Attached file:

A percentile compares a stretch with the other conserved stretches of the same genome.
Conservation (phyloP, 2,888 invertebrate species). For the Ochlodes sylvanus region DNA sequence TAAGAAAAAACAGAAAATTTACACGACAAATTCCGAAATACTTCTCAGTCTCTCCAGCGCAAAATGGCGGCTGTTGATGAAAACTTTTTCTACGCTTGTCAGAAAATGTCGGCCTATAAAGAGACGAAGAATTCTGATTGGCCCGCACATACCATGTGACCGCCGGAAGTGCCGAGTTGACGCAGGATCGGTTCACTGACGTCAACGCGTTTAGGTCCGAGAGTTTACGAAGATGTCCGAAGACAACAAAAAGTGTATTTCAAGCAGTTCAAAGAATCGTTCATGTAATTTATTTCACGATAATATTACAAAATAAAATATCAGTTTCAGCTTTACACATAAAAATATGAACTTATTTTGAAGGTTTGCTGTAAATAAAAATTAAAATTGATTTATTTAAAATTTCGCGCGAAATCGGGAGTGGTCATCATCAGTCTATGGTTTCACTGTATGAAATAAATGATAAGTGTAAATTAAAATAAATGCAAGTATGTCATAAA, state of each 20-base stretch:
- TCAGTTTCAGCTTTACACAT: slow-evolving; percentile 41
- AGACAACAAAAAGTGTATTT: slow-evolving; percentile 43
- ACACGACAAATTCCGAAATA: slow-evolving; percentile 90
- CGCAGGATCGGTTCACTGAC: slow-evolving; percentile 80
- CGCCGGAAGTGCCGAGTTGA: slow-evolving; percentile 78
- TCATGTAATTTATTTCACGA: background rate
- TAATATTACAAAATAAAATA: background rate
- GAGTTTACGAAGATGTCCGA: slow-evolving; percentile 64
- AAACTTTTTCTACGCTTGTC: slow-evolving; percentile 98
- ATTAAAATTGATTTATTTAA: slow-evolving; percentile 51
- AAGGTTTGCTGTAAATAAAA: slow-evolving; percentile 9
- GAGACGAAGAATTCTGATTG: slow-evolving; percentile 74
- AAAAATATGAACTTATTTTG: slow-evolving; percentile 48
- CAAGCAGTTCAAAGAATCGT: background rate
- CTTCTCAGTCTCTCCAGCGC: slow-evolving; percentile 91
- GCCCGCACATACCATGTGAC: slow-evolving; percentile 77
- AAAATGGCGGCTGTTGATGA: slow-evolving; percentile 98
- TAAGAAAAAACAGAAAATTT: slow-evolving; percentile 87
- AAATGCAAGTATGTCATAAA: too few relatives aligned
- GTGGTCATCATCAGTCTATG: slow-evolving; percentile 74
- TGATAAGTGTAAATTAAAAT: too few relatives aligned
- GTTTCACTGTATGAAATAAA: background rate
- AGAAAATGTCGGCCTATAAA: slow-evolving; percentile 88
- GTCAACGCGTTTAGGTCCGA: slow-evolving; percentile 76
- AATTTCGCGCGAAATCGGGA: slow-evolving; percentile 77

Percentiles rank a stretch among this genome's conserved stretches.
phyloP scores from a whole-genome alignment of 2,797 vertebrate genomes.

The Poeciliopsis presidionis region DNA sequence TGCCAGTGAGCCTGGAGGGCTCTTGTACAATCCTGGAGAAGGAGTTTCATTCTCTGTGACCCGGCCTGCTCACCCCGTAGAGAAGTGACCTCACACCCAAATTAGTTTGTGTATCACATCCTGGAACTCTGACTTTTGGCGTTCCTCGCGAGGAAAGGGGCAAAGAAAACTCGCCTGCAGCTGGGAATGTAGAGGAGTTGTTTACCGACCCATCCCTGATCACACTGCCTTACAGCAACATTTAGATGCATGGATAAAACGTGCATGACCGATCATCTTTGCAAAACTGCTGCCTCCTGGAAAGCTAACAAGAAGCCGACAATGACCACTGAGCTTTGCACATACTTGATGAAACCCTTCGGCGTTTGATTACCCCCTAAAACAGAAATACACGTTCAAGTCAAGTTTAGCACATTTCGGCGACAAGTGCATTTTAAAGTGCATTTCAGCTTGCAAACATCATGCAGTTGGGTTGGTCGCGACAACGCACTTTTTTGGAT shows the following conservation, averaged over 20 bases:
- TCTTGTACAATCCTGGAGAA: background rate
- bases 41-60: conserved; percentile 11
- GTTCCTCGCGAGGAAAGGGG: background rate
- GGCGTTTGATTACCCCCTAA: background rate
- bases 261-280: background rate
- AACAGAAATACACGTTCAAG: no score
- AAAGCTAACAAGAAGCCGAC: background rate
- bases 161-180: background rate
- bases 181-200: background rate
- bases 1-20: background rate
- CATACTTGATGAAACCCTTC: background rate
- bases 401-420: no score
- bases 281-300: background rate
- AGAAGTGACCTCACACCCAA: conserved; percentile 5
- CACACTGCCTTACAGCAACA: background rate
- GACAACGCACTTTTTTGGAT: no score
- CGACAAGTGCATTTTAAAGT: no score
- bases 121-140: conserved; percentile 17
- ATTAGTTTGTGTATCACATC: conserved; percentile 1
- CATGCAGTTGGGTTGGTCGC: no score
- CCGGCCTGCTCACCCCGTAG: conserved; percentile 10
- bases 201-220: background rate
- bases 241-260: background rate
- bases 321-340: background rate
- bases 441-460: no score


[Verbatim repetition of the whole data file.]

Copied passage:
A percentile compares a stretch with the other conserved stretches of the same genome.
Conservation (phyloP, 2,888 invertebrate species). For the Ochlodes sylvanus region DNA sequence TAAGAAAAAACAGAAAATTTACACGACAAATTCCGAAATACTTCTCAGTCTCTCCAGCGCAAAATGGCGGCTGTTGATGAAAACTTTTTCTACGCTTGTCAGAAAATGTCGGCCTATAAAGAGACGAAGAATTCTGATTGGCCCGCACATACCATGTGACCGCCGGAAGTGCCGAGTTGACGCAGGATCGGTTCACTGACGTCAACGCGTTTAGGTCCGAGAGTTTACGAAGATGTCCGAAGACAACAAAAAGTGTATTTCAAGCAGTTCAAAGAATCGTTCATGTAATTTATTTCACGATAATATTACAAAATAAAATATCAGTTTCAGCTTTACACATAAAAATATGAACTTATTTTGAAGGTTTGCTGTAAATAAAAATTAAAATTGATTTATTTAAAATTTCGCGCGAAATCGGGAGTGGTCATCATCAGTCTATGGTTTCACTGTATGAAATAAATGATAAGTGTAAATTAAAATAAATGCAAGTATGTCATAAA, state of each 20-base stretch:
- TCAGTTTCAGCTTTACACAT: slow-evolving; percentile 41
- AGACAACAAAAAGTGTATTT: slow-evolving; percentile 43
- ACACGACAAATTCCGAAATA: slow-evolving; percentile 90
- CGCAGGATCGGTTCACTGAC: slow-evolving; percentile 80
- CGCCGGAAGTGCCGAGTTGA: slow-evolving; percentile 78
- TCATGTAATTTATTTCACGA: background rate
- TAATATTACAAAATAAAATA: background rate
- GAGTTTACGAAGATGTCCGA: slow-evolving; percentile 64
- AAACTTTTTCTACGCTTGTC: slow-evolving; percentile 98
- ATTAAAATTGATTTATTTAA: slow-evolving; percentile 51
- AAGGTTTGCTGTAAATAAAA: slow-evolving; percentile 9
- GAGACGAAGAATTCTGATTG: slow-evolving; percentile 74
- AAAAATATGAACTTATTTTG: slow-evolving; percentile 48
- CAAGCAGTTCAAAGAATCGT: background rate
- CTTCTCAGTCTCTCCAGCGC: slow-evolving; percentile 91
- GCCCGCACATACCATGTGAC: slow-evolving; percentile 77
- AAAATGGCGGCTGTTGATGA: slow-evolving; percentile 98
- TAAGAAAAAACAGAAAATTT: slow-evolving; percentile 87
- AAATGCAAGTATGTCATAAA: too few relatives aligned
- GTGGTCATCATCAGTCTATG: slow-evolving; percentile 74
- TGATAAGTGTAAATTAAAAT: too few relatives aligned
- GTTTCACTGTATGAAATAAA: background rate
- AGAAAATGTCGGCCTATAAA: slow-evolving; percentile 88
- GTCAACGCGTTTAGGTCCGA: slow-evolving; percentile 76
- AATTTCGCGCGAAATCGGGA: slow-evolving; percentile 77

Percentiles rank a stretch among this genome's conserved stretches.
phyloP scores from a whole-genome alignment of 2,797 vertebrate genomes.

The Poeciliopsis presidionis region DNA sequence TGCCAGTGAGCCTGGAGGGCTCTTGTACAATCCTGGAGAAGGAGTTTCATTCTCTGTGACCCGGCCTGCTCACCCCGTAGAGAAGTGACCTCACACCCAAATTAGTTTGTGTATCACATCCTGGAACTCTGACTTTTGGCGTTCCTCGCGAGGAAAGGGGCAAAGAAAACTCGCCTGCAGCTGGGAATGTAGAGGAGTTGTTTACCGACCCATCCCTGATCACACTGCCTTACAGCAACATTTAGATGCATGGATAAAACGTGCATGACCGATCATCTTTGCAAAACTGCTGCCTCCTGGAAAGCTAACAAGAAGCCGACAATGACCACTGAGCTTTGCACATACTTGATGAAACCCTTCGGCGTTTGATTACCCCCTAAAACAGAAATACACGTTCAAGTCAAGTTTAGCACATTTCGGCGACAAGTGCATTTTAAAGTGCATTTCAGCTTGCAAACATCATGCAGTTGGGTTGGTCGCGACAACGCACTTTTTTGGAT shows the following conservation, averaged over 20 bases:
- TCTTGTACAATCCTGGAGAA: background rate
- bases 41-60: conserved; percentile 11
- GTTCCTCGCGAGGAAAGGGG: background rate
- GGCGTTTGATTACCCCCTAA: background rate
- bases 261-280: background rate
- AACAGAAATACACGTTCAAG: no score
- AAAGCTAACAAGAAGCCGAC: background rate
- bases 161-180: background rate
- bases 181-200: background rate
- bases 1-20: background rate
- CATACTTGATGAAACCCTTC: background rate
- bases 401-420: no score
- bases 281-300: background rate
- AGAAGTGACCTCACACCCAA: conserved; percentile 5
- CACACTGCCTTACAGCAACA: background rate
- GACAACGCACTTTTTTGGAT: no score
- CGACAAGTGCATTTTAAAGT: no score
- bases 121-140: conserved; percentile 17
- ATTAGTTTGTGTATCACATC: conserved; percentile 1
- CATGCAGTTGGGTTGGTCGC: no score
- CCGGCCTGCTCACCCCGTAG: conserved; percentile 10
- bases 201-220: background rate
- bases 241-260: background rate
- bases 321-340: background rate
- bases 441-460: no score